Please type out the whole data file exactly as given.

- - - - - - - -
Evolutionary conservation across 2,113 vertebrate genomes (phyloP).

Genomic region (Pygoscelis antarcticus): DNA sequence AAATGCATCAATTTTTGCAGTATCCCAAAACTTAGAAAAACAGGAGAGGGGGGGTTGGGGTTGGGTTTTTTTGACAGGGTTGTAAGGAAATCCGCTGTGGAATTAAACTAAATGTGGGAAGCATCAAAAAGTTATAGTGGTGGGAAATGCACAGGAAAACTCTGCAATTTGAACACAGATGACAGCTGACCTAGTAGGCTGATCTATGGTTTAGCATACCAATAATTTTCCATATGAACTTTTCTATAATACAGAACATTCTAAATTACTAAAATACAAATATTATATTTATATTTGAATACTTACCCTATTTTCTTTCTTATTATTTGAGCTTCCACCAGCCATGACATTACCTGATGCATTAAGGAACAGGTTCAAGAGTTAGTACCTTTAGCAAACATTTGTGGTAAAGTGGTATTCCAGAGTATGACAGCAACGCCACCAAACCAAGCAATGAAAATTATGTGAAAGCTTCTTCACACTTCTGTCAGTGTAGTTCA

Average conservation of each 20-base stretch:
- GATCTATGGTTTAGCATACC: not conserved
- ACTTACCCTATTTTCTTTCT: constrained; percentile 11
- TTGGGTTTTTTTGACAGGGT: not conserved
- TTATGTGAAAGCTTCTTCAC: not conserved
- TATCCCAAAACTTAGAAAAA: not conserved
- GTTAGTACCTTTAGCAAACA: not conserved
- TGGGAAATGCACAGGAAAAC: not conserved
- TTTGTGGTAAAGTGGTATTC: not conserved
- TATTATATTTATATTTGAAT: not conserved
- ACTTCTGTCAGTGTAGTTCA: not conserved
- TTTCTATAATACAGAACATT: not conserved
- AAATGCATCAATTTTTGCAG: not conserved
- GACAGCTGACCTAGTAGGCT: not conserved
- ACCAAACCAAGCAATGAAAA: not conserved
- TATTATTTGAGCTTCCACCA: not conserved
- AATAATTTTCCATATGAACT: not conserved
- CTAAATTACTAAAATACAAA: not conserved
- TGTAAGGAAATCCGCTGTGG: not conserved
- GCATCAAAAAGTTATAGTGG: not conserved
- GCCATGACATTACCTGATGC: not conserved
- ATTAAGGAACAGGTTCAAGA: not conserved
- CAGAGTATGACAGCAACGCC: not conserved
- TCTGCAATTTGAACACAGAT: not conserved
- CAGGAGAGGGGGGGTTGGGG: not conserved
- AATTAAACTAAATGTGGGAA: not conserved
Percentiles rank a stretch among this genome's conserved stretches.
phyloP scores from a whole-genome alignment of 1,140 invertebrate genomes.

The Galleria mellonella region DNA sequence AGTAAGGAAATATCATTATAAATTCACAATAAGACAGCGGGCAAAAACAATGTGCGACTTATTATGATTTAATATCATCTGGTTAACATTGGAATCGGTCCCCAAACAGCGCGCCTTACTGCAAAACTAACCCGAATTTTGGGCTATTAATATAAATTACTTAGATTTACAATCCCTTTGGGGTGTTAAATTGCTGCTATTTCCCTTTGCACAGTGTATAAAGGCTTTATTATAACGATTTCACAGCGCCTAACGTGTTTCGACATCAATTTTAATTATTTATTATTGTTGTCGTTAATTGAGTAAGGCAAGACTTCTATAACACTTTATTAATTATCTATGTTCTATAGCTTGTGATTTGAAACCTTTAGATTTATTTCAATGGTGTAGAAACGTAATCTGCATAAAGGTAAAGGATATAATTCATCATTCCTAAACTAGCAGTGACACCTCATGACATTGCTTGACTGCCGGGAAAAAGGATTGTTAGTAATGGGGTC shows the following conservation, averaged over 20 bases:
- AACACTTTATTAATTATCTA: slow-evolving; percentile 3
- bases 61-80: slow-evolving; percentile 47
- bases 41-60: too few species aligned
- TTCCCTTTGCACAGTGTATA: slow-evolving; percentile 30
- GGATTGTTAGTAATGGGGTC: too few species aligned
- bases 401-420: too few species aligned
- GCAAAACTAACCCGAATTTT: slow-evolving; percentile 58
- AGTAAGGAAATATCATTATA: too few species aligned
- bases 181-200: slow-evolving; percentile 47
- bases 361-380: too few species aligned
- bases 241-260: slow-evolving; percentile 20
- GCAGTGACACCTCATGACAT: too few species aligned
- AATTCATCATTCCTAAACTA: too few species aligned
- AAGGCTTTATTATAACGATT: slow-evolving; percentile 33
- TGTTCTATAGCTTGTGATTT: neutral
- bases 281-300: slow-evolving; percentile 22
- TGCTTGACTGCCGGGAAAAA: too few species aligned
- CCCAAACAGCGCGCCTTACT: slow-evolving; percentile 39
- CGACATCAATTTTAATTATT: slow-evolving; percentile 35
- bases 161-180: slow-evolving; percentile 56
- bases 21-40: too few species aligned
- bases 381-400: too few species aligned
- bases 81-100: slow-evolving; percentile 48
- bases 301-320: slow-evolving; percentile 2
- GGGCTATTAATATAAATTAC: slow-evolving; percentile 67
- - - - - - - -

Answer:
Evolutionary conservation across 2,113 vertebrate genomes (phyloP).

Genomic region (Pygoscelis antarcticus): DNA sequence AAATGCATCAATTTTTGCAGTATCCCAAAACTTAGAAAAACAGGAGAGGGGGGGTTGGGGTTGGGTTTTTTTGACAGGGTTGTAAGGAAATCCGCTGTGGAATTAAACTAAATGTGGGAAGCATCAAAAAGTTATAGTGGTGGGAAATGCACAGGAAAACTCTGCAATTTGAACACAGATGACAGCTGACCTAGTAGGCTGATCTATGGTTTAGCATACCAATAATTTTCCATATGAACTTTTCTATAATACAGAACATTCTAAATTACTAAAATACAAATATTATATTTATATTTGAATACTTACCCTATTTTCTTTCTTATTATTTGAGCTTCCACCAGCCATGACATTACCTGATGCATTAAGGAACAGGTTCAAGAGTTAGTACCTTTAGCAAACATTTGTGGTAAAGTGGTATTCCAGAGTATGACAGCAACGCCACCAAACCAAGCAATGAAAATTATGTGAAAGCTTCTTCACACTTCTGTCAGTGTAGTTCA

Average conservation of each 20-base stretch:
- GATCTATGGTTTAGCATACC: not conserved
- ACTTACCCTATTTTCTTTCT: constrained; percentile 11
- TTGGGTTTTTTTGACAGGGT: not conserved
- TTATGTGAAAGCTTCTTCAC: not conserved
- TATCCCAAAACTTAGAAAAA: not conserved
- GTTAGTACCTTTAGCAAACA: not conserved
- TGGGAAATGCACAGGAAAAC: not conserved
- TTTGTGGTAAAGTGGTATTC: not conserved
- TATTATATTTATATTTGAAT: not conserved
- ACTTCTGTCAGTGTAGTTCA: not conserved
- TTTCTATAATACAGAACATT: not conserved
- AAATGCATCAATTTTTGCAG: not conserved
- GACAGCTGACCTAGTAGGCT: not conserved
- ACCAAACCAAGCAATGAAAA: not conserved
- TATTATTTGAGCTTCCACCA: not conserved
- AATAATTTTCCATATGAACT: not conserved
- CTAAATTACTAAAATACAAA: not conserved
- TGTAAGGAAATCCGCTGTGG: not conserved
- GCATCAAAAAGTTATAGTGG: not conserved
- GCCATGACATTACCTGATGC: not conserved
- ATTAAGGAACAGGTTCAAGA: not conserved
- CAGAGTATGACAGCAACGCC: not conserved
- TCTGCAATTTGAACACAGAT: not conserved
- CAGGAGAGGGGGGGTTGGGG: not conserved
- AATTAAACTAAATGTGGGAA: not conserved
Percentiles rank a stretch among this genome's conserved stretches.
phyloP scores from a whole-genome alignment of 1,140 invertebrate genomes.

The Galleria mellonella region DNA sequence AGTAAGGAAATATCATTATAAATTCACAATAAGACAGCGGGCAAAAACAATGTGCGACTTATTATGATTTAATATCATCTGGTTAACATTGGAATCGGTCCCCAAACAGCGCGCCTTACTGCAAAACTAACCCGAATTTTGGGCTATTAATATAAATTACTTAGATTTACAATCCCTTTGGGGTGTTAAATTGCTGCTATTTCCCTTTGCACAGTGTATAAAGGCTTTATTATAACGATTTCACAGCGCCTAACGTGTTTCGACATCAATTTTAATTATTTATTATTGTTGTCGTTAATTGAGTAAGGCAAGACTTCTATAACACTTTATTAATTATCTATGTTCTATAGCTTGTGATTTGAAACCTTTAGATTTATTTCAATGGTGTAGAAACGTAATCTGCATAAAGGTAAAGGATATAATTCATCATTCCTAAACTAGCAGTGACACCTCATGACATTGCTTGACTGCCGGGAAAAAGGATTGTTAGTAATGGGGTC shows the following conservation, averaged over 20 bases:
- AACACTTTATTAATTATCTA: slow-evolving; percentile 3
- bases 61-80: slow-evolving; percentile 47
- bases 41-60: too few species aligned
- TTCCCTTTGCACAGTGTATA: slow-evolving; percentile 30
- GGATTGTTAGTAATGGGGTC: too few species aligned
- bases 401-420: too few species aligned
- GCAAAACTAACCCGAATTTT: slow-evolving; percentile 58
- AGTAAGGAAATATCATTATA: too few species aligned
- bases 181-200: slow-evolving; percentile 47
- bases 361-380: too few species aligned
- bases 241-260: slow-evolving; percentile 20
- GCAGTGACACCTCATGACAT: too few species aligned
- AATTCATCATTCCTAAACTA: too few species aligned
- AAGGCTTTATTATAACGATT: slow-evolving; percentile 33
- TGTTCTATAGCTTGTGATTT: neutral
- bases 281-300: slow-evolving; percentile 22
- TGCTTGACTGCCGGGAAAAA: too few species aligned
- CCCAAACAGCGCGCCTTACT: slow-evolving; percentile 39
- CGACATCAATTTTAATTATT: slow-evolving; percentile 35
- bases 161-180: slow-evolving; percentile 56
- bases 21-40: too few species aligned
- bases 381-400: too few species aligned
- bases 81-100: slow-evolving; percentile 48
- bases 301-320: slow-evolving; percentile 2
- GGGCTATTAATATAAATTAC: slow-evolving; percentile 67